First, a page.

There are a number of advantages to selecting and implementing EBPs. Several of these are discussed below.
- Increased likelihood of the program working — You will be implementing a program known to work, as opposed to implementing a program you hope will work.
- Efficient use of limited resources — Instead of putting limited resources towards the development of a new program, you can select a previously developed and well-packaged program that is ready for implementation.
- Ease of use — The developers of many EBPs have packaged their materials with step-by-step instructions so the programs can be easily implemented in community settings. Moreover, most of these programs come with evaluation materials (surveys, knowledge assessments, etc.) so community organizations are not left having to develop and assess the validity of their own.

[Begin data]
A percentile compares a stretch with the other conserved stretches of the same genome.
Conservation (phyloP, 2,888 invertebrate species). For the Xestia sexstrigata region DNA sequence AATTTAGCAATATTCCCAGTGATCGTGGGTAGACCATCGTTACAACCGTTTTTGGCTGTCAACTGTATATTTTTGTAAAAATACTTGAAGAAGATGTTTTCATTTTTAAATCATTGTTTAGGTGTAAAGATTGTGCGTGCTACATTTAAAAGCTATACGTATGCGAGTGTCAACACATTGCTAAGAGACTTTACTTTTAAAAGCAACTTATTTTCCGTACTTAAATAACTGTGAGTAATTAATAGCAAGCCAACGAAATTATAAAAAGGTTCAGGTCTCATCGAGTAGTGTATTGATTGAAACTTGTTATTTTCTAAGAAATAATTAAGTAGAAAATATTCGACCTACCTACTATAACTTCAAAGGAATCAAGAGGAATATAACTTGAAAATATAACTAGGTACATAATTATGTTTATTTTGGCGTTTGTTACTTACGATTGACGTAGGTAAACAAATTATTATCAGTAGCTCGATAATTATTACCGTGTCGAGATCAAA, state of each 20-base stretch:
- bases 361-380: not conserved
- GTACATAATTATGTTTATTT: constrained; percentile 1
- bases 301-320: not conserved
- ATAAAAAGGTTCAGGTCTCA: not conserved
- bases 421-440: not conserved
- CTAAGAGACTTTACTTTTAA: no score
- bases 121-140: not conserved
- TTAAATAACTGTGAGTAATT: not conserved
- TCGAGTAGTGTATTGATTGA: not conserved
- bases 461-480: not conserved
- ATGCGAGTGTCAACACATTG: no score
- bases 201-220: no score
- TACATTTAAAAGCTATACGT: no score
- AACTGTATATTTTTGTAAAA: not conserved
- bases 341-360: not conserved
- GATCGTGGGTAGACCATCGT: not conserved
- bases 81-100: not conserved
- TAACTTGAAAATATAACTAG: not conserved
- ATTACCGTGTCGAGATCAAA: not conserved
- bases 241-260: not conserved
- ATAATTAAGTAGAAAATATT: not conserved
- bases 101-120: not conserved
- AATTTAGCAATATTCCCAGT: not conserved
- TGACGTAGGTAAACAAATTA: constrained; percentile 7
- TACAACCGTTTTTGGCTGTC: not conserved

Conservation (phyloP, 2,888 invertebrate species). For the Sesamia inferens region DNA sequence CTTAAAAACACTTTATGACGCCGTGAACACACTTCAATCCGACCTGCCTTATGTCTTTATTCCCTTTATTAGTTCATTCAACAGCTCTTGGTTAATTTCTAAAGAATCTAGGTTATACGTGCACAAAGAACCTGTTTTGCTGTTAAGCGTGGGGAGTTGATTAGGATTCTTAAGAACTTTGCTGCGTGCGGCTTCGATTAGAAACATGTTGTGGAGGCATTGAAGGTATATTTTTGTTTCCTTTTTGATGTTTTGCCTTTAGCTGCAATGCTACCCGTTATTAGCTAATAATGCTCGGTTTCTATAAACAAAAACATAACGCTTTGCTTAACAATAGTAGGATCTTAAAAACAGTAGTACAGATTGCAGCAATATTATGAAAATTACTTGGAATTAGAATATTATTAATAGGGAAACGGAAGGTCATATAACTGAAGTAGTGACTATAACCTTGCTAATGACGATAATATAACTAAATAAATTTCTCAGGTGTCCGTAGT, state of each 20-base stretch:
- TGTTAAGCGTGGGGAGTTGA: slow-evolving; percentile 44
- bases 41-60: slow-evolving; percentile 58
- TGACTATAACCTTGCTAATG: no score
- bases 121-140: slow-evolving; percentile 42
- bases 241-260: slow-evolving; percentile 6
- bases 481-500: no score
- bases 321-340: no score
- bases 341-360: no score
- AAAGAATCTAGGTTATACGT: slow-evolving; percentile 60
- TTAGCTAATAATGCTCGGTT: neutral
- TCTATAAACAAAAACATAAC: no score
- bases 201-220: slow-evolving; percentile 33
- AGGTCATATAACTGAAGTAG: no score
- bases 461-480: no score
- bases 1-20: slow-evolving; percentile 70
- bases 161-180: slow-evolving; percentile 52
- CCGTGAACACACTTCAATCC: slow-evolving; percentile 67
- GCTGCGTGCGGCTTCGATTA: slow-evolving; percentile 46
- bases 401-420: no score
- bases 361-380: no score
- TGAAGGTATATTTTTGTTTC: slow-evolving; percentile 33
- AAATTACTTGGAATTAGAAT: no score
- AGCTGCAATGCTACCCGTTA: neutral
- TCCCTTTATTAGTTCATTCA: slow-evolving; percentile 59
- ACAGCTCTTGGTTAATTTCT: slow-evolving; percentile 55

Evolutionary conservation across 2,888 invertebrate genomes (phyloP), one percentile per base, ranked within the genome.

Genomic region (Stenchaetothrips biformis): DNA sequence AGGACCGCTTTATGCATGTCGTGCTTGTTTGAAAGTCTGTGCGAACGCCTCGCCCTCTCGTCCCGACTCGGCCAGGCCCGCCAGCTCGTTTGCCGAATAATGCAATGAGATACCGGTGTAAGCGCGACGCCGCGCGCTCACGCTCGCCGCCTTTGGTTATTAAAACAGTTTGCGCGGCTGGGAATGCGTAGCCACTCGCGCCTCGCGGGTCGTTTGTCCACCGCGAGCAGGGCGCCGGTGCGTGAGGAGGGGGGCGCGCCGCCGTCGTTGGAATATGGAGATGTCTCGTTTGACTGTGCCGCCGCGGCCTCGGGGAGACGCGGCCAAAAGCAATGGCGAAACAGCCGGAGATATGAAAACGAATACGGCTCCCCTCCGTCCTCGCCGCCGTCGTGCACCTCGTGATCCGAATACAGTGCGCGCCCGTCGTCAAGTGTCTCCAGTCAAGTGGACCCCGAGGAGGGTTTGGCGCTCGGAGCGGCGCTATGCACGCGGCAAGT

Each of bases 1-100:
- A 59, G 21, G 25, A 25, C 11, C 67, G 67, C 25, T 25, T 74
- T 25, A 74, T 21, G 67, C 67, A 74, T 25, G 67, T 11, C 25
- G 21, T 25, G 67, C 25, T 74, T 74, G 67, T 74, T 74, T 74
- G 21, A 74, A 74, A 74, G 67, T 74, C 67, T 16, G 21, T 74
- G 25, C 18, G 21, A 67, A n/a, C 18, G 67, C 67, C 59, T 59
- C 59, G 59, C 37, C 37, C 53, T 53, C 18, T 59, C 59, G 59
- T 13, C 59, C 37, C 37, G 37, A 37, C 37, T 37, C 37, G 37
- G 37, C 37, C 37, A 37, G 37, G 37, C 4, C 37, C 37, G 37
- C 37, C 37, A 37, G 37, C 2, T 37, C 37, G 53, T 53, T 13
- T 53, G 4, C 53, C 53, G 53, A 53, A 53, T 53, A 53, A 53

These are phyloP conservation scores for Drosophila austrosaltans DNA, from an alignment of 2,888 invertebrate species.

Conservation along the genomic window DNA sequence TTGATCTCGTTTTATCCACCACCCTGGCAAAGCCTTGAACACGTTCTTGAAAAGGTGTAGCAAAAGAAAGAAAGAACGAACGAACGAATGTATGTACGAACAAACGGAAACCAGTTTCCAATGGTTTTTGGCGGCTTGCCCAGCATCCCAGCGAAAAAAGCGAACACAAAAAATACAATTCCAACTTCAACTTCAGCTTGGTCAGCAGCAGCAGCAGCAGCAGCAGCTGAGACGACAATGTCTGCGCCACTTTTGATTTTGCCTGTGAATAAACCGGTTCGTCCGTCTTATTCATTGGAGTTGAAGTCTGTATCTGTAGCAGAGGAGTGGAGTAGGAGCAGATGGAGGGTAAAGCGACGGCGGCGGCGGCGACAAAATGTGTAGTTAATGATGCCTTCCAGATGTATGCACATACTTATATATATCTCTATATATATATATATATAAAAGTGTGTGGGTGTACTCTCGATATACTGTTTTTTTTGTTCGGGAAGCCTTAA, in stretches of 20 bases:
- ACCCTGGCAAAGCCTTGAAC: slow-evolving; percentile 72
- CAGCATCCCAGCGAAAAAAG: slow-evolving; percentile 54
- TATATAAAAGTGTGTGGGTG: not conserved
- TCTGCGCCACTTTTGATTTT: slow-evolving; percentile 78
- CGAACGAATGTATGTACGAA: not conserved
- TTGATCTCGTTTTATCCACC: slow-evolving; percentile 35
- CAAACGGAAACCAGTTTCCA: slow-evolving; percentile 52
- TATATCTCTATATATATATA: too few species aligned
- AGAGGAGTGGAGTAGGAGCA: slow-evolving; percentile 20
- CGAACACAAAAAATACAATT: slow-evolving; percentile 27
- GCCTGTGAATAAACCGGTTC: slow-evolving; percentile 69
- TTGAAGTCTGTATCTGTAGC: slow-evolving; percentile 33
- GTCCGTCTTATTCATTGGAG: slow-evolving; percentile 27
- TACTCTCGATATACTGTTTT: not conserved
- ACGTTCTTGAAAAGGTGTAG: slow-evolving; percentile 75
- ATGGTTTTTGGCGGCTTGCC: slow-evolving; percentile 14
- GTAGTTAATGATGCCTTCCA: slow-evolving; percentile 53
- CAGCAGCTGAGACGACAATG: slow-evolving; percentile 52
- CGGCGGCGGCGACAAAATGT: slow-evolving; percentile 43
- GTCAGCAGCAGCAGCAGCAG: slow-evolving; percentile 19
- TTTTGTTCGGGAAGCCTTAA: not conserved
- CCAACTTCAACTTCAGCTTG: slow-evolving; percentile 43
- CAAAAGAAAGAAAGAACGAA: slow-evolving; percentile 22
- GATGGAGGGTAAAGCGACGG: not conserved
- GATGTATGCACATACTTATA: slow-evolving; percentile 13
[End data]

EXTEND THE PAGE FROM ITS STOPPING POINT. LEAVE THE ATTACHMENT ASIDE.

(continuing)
- Securing funding — The positive outcomes demonstrated in research can help secure funding for EBPs. In fact, many funding agencies and policymakers require that EBPs be implemented with their funding (see Figure 2 for an example).
- Community buy-in and partnership formation — The demonstrated outcomes of EBPs are attractive to community members and potential partners, facilitating community buy-in and the formation of partnerships.
- Advocating for programs — The demonstrated outcomes provide justification when advocating for new programs or when defending existing ones.
- Participant preference — Potential participants have become more knowledgeable about health promotion programs and have ongoing access to abundant information regarding these programs via the internet. It is increasingly common for potential participants to seek out or request programs that are evidence-based.